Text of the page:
Licensing may have some stopgaps that will extend its livetime; for example, we should expect that all new public IP licenses will have indemnity clauses, requiring the user to indemnify the creator if the data is used in a situation that creates liability. Third-party enforcement clauses may also allow for more flexibility over time. But we should expect that in many cases these will be insufficient, and entities will be necessary.

Truly “public” data may not always be possible

Even if we can overcome some of the challenges above to make “ideal” modern public IP licenses, it seems likely that certain kinds of data will (1) be very useful to public-benefit, community-centric projects but (2) not be susceptible to truly public IP licensing. As a result, we should expect that we will need entities to manage the data, the attached legal responsibilities, and making the data available to the greatest extent possible within those responsibilities.

The canonical example here, of course, will be health data. This is highly regulated and the implications of data leaks are profound. As a result, the current options for “public” health data are grim: either use the (very ill-suited!) public IP licensing regime, or be an org large enough to pay expensive lawyers for a custom, ongoing governance solution (and therefore likely a for-profit multi-national).

Entities that can competently handle health data and implement the virtues of public IP licensing will be necessary. We should seek to standardize those entities as much as possible, to maximize sharing and lower barriers to entry as much as possible.

Is this possible?

Creating a “hosting entity for open data” will not be trivial, but it does have some interesting precedents. Among others:

  • Open Collective: Open Collective has standardized the governance of money for open projects. Their popularity demonstrates that open communities can find value in non-license, “one-click” governance when it is offered.
  • Linux Foundation: It is under-appreciated that the Linux Foundation is, at its core, a machine for creating governance entities. Each new organization created by LF has mostly-standard governance documents, with limited liability through LF’s use of the Delaware “Series LLC” to provide a new, independent entity at minimal cost. While LF is a (c)(6), and so (I think) inappropriate for many types of public data, there’s no conceptual reason why this couldn’t be repurposed for data.
  • Facebook Oversight Board: While there are many reasons the FOB is problematic, their legal structure represents a genuine innovation in using trusts to establish organizational independence.
  • Open Social: Because open social networks are going to have extensive GDPR and trust-and-safety compliance issues, I would expect that as that space grows we will see interesting innovation there. Nivenly is the first one I'm aware of.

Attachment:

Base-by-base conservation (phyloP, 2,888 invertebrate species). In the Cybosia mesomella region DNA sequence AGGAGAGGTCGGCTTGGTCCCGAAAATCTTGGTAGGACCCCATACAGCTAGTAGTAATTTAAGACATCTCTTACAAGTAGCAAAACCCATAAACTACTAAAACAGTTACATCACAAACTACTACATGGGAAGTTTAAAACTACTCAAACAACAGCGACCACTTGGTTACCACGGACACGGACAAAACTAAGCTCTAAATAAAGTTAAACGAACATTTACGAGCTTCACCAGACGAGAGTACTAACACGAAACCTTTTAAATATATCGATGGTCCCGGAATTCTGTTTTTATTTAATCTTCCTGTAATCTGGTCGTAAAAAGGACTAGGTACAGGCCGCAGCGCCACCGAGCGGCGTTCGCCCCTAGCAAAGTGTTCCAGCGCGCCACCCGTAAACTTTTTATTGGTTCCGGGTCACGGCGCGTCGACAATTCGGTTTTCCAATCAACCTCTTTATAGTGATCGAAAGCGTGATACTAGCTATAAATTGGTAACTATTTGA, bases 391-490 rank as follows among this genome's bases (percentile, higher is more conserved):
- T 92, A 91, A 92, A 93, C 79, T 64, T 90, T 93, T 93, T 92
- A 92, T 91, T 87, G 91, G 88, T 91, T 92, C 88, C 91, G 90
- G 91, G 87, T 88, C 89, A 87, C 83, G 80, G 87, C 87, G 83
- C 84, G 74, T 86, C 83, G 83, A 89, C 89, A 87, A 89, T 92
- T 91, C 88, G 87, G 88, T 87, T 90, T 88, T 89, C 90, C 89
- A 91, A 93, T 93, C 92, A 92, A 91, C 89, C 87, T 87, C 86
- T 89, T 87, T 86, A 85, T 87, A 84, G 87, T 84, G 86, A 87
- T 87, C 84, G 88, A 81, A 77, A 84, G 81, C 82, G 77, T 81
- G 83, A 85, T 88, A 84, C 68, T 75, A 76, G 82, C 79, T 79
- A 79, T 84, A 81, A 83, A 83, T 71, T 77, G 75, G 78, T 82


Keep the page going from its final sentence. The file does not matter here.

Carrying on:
• Misc.: There’s a lot more out there for precedents and inspirations if we start looking. Among others: GitHub’s Minimum Viable Governance; Hathi Trust as a pooled data entity; Mozilla research in alternative data governance; open software coops.

It's important to note that what's interesting here is not "non-profit foundations" per se—we've had those for a long time. Some key changes we might want, compared to what we already have:

  • governance-first: for the vast majority of open source non-profits (except LF and Eclipse-based orgs), the entity came into existence after the license was chosen. This ties the hands of the entity—which we used to see as a feature, but which in data I fear is a bug. We need to create structures (and educate data creators) such that the entity and governance comes first.
  • scaleable: current limited-liability open source non-profits are "scaled" by word-of-mouth or copy-paste, with the exception of LF. If we want repeatable, interoperable entities, that's going to have to change.
  • optimized for data: how do multiple such orgs share a skilled Privacy Officer, trust and safety team (for open social), etc., while retaining separate liability?

What’s next?

Given my day job, I don’t expect to be able to set up such institutions myself. So my main goal is to plant this seed as widely as possible. That said, I’ll continue to be reading and sharing as much as I can find time for, with particular emphasis on some of the following open(ish) virtues:

  • low barriers to entry for data-set creators/hosters
  • standardization for maximal reuse and recombination
  • centering public interest, while understanding that commercial re-use is often in the public interest